There are a number of perinatal biobanks in the European Union and the United Kingdom, as well as in countries such as Canada and South Africa. However, in the United States there are just seven: the Women’s Health Tissue Repository, the Chicago Lying-in Pregnancy Program, the Global Alliance to Prevent Prematurity and Stillbirth repository, the University of Hawaii Biorepository, the Mount Sinai School of Medicine Pregnancy Biobank, the Building Blocks of Pregnancy Biobank, and the Women and Infants Health Specimen Consortium. Only four of these biobanks are publicly available. Consequently, there are very few neonatal and antenatal biological resources available that would otherwise have the potential to tremendously improve child and maternal health.
Antony et al. (2016) generated an online perinatal database and established a biospecimen repository, PeriBank, as a valuable resource for perinatal researchers.1 They worked with MedSciNet to develop the database using a specification tool that is based on an advanced application generator, which runs on MedSciNet’s Clinical Trial Framework. In doing so, they reduced errors in the final application and allowed users to start testing the application immediately while still optimizing the database.
On August 1, 2011, PeriBank went live. It collects samples from consenting women who present to the Labor and Delivery unit of Ben Taub Hospital in Texas and the Texas Children’s Hospital Pavilion for Women. Participants are able to consent or refuse consent to banking of any particular tissue. Participants also specifically give or withhold consent to the release of their genetic information into public databases. The researchers inform participants that they are free, at any time, to withdraw their specimens or information from further scientific research. Once the researchers obtain consent, they collect maternal blood during the perinatal period (after admission and up to 24 hours after delivery). Study personnel also privately interview each participant to complete a detailed history and, where possible, corroborate interviews with patient medical history.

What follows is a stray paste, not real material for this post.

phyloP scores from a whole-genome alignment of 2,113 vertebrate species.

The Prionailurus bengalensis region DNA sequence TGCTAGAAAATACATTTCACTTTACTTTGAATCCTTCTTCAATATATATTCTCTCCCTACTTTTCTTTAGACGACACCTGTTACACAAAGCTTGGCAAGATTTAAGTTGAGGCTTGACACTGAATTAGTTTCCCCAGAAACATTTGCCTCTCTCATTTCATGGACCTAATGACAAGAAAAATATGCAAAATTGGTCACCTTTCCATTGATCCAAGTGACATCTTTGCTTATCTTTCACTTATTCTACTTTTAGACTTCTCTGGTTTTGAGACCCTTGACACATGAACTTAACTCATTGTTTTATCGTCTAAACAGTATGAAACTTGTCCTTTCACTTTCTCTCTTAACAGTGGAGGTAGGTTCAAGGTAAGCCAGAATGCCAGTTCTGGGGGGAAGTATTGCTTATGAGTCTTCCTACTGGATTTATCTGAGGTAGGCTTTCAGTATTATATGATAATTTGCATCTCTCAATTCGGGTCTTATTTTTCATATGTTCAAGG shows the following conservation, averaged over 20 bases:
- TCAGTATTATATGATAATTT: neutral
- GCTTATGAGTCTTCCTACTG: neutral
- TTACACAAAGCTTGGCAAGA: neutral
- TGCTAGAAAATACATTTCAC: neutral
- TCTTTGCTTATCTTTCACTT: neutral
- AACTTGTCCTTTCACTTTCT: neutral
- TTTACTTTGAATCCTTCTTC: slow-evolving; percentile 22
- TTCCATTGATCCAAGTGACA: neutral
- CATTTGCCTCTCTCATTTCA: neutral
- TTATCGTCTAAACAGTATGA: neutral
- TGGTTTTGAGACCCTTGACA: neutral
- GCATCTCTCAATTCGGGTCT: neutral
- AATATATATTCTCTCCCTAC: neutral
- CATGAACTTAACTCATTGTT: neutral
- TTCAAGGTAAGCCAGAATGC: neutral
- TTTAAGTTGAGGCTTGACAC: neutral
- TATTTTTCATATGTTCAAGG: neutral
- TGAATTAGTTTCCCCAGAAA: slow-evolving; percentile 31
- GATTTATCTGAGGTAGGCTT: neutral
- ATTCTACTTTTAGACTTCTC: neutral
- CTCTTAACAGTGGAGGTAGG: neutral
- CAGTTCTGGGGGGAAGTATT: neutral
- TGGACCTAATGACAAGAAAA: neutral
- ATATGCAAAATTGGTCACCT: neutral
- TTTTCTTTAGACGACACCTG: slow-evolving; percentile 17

Antony et al. reported on the first 10,000 women enrolled in PeriBank. They report that the majority of participants (75.9%) are between the ages of 20 and 35. About 84.7% of participants are Caucasian, 10.7% are African American, 3.1% are Asian and 0.1% are Native American or Pacific Islander. Ethnically, the majority of participants (77.1%) are Hispanic. Most participants (56.4%) are married, and 63.2% do not have a college degree. Furthermore, most study participants are multiparous. Participants have an average of 10.3 prenatal visits before delivery. Hypertensive disorders are the most common obstetric complication, and infants born to study participants are generally healthy. Most deliveries (88.6%) occur at term.
PeriBank houses data for researchers to investigate relationships between genetic and environmental factors and their respective effects on maternal and fetal health; the effect of mode of delivery on perinatal outcomes in preterm births; and the interaction of paternal factors and maternal outcomes. Antony et al. envisage that PeriBank will motivate other institutional repositories as well.
1. Antony, K.M., et al. (2016) “Generation and validation of a universal perinatal database and biospecimen repository: PeriBank,” Journal of Perinatology, 36(11) (pp. 921–929), doi: 10.1038/jp.2016.130.